Mocha Musings: Rock on while you're still rolling
As I write this, Prince has now joined the ranks of the incredible musical talents who have died this year. He was only 5’2” tall, yet he was truly larger than life. As Stevie Wonder said, "… his commitment was in the action of what he did, not with the satisfaction of letting people know that he did it. It's always great when we don't allow fear to put our dreams to sleep, and he didn't.”
At 57, Prince was still relatively young, but it got me to thinking: Why does it hit us with such a jolt when beautiful geniuses like David Bowie take their final bow and ascend to a place which we know must be reserved for those cut from a finer cloth? Performers so courageous in pushing the envelope that they leave us spellbound in wonder.
Or, for that matter, when old rock 'n' rollers die?
Maybe one reason it hits us Baby Boomers so hard is because, somehow, it is the unspoken duty of rock 'n' rollers to stay eternally young. Sure, we grant exceptions to certain actors and country western singers who fearlessly let the camera record every inch of their time- and whiskey-besieged visages, but for the rest, we want them to stay reckless, hip and cool. We want them to vicariously help us stay in touch with that essence inside that seemed easier to reach when we were younger and more carefree, and before the scars, burdens and losses of life exacted their price, sometimes even making us forget who we used to be.
Music is one of the sweetest, most expressive gifts we, as humans, have been granted. It has the power to transform, charm, ease the passing of time, and smooth the raw and jagged edges of our existence. And isn’t the very nature of rock 'n' roll in its sexiness and youthful rebelliousness against authority (remember the bumper sticker "Question Authority")?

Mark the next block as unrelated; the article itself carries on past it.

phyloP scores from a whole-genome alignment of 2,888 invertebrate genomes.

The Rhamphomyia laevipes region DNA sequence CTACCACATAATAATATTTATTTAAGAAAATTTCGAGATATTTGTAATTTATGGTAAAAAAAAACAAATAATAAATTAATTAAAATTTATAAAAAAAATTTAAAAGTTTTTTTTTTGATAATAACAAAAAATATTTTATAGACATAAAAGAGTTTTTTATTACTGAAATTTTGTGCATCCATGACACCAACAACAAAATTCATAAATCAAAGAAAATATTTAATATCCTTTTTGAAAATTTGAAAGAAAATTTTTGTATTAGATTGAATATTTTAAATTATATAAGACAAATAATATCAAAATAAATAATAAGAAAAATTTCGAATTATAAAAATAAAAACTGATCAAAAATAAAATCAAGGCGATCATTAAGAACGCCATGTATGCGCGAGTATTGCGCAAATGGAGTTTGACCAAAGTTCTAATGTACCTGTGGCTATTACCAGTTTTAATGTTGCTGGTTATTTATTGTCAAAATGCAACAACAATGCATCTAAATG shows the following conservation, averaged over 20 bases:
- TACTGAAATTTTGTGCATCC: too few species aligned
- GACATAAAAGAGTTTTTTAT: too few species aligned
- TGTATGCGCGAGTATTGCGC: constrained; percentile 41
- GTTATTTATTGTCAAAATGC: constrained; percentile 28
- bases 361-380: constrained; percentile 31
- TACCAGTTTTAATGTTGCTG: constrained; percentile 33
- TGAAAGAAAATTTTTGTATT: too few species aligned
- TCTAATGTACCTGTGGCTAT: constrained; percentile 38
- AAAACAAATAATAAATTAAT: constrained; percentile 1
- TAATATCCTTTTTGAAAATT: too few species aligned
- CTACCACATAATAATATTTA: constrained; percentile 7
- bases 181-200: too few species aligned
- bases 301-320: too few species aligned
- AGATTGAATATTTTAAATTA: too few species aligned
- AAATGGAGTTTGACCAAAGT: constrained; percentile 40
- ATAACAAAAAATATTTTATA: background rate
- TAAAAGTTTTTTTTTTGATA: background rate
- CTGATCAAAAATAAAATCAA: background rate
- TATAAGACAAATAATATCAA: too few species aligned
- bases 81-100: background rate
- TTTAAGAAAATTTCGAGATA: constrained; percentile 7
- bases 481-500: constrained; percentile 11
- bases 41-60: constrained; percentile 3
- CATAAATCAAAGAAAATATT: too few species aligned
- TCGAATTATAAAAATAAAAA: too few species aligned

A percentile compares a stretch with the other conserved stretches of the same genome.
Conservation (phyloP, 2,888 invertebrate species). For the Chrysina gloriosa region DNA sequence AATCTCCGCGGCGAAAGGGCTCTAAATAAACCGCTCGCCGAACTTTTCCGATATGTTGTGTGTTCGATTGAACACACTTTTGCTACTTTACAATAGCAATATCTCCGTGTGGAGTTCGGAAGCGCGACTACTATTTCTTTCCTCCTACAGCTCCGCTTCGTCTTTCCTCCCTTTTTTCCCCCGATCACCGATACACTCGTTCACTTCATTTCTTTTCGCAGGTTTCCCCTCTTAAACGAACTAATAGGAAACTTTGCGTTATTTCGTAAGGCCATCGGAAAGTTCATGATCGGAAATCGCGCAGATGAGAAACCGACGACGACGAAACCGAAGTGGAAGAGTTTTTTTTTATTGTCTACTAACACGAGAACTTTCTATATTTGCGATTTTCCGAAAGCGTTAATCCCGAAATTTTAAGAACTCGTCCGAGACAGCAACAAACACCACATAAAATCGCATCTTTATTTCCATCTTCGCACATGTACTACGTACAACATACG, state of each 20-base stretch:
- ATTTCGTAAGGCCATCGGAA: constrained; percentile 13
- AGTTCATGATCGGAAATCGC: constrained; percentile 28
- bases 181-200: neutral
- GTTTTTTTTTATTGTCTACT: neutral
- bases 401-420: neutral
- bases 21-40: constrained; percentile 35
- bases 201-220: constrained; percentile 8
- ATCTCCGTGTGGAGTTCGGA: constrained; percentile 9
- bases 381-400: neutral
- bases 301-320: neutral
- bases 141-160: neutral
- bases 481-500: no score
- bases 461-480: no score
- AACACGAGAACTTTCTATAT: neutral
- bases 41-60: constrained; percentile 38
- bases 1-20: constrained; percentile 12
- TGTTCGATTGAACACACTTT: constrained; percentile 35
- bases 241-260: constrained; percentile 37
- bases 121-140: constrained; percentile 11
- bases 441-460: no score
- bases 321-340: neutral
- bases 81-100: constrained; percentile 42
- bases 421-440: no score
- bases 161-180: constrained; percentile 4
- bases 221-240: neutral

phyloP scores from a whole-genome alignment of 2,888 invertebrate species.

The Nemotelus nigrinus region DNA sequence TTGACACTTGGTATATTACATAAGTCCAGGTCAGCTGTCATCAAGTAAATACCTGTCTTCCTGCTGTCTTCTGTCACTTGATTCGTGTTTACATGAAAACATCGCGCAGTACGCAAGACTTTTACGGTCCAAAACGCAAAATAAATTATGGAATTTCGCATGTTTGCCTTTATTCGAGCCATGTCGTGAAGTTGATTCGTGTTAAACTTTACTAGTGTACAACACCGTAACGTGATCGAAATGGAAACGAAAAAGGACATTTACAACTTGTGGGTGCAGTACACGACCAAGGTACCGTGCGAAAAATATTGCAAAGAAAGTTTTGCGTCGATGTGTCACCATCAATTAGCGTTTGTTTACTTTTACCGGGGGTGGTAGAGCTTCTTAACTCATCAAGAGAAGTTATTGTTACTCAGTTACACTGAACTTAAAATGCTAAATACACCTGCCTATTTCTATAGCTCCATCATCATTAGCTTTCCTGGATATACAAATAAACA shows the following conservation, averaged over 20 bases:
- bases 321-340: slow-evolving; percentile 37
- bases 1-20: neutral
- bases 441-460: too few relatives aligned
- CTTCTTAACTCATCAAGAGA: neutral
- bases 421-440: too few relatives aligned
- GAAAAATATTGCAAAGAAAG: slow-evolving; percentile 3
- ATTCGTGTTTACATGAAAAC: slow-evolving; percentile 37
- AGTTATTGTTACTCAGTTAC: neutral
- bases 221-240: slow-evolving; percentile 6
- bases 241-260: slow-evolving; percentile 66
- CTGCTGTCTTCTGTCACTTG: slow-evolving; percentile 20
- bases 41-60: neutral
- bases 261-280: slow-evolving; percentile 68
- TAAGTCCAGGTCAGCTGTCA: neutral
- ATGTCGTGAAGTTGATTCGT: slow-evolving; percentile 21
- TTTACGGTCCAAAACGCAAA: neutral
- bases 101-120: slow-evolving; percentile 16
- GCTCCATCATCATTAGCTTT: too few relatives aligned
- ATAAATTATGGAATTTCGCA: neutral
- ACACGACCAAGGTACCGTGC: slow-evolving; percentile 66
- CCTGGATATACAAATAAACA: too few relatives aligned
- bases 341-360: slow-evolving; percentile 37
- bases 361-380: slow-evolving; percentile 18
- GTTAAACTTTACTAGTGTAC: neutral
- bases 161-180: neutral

Though our hair or beards may be a bit greyer now and the Levis might fit more snugly around the middle, when those headlines pop up telling us that Glenn Frey of the Eagles (who can forget "Hotel California" or "Lyin’ Eyes"?), or Maurice White of Earth, Wind & Fire (90 million albums sold), or Paul Kantner of Jefferson Airplane ('nough said) have passed away, we shake our heads and wonder: How did he ever get to be 73 years old? How is that possible?
Yes, youth is lovely and to be enjoyed to its fullest. Dance in the moonlight to the strains of Van Morrison, strip down and swim naked in the surf, make love and give love (as a matter of fact, do all of those things when you’re 80, too), but it is a gift to remain aware that our time on this planet is finite. An older friend of mine once told me, “I am glad that I have lived vigorously while I could.” Wise words to live by.
All the more reason, then, when we hear such news of those who have given us so much during the span of their creative lives, to step back and take a moment to reflect on the Zen wisdom of living in the present moment. Because as with all of us — including the rockers with their head bandanas, groupies, guitars, and torn, skinny jeans — the last grains of sand will sift through the hourglass and the final bell will toll.
So rock on, and give it your fullest measure now.
Award-winning author, TV presenter and world traveler Susanne Severeid is an Ashland resident who enjoys making time for the important things in life — including mocha. Read more of her columns at bit.ly/adtssmm. For more, go to www.susannesevereid.com. Email her at email@example.com.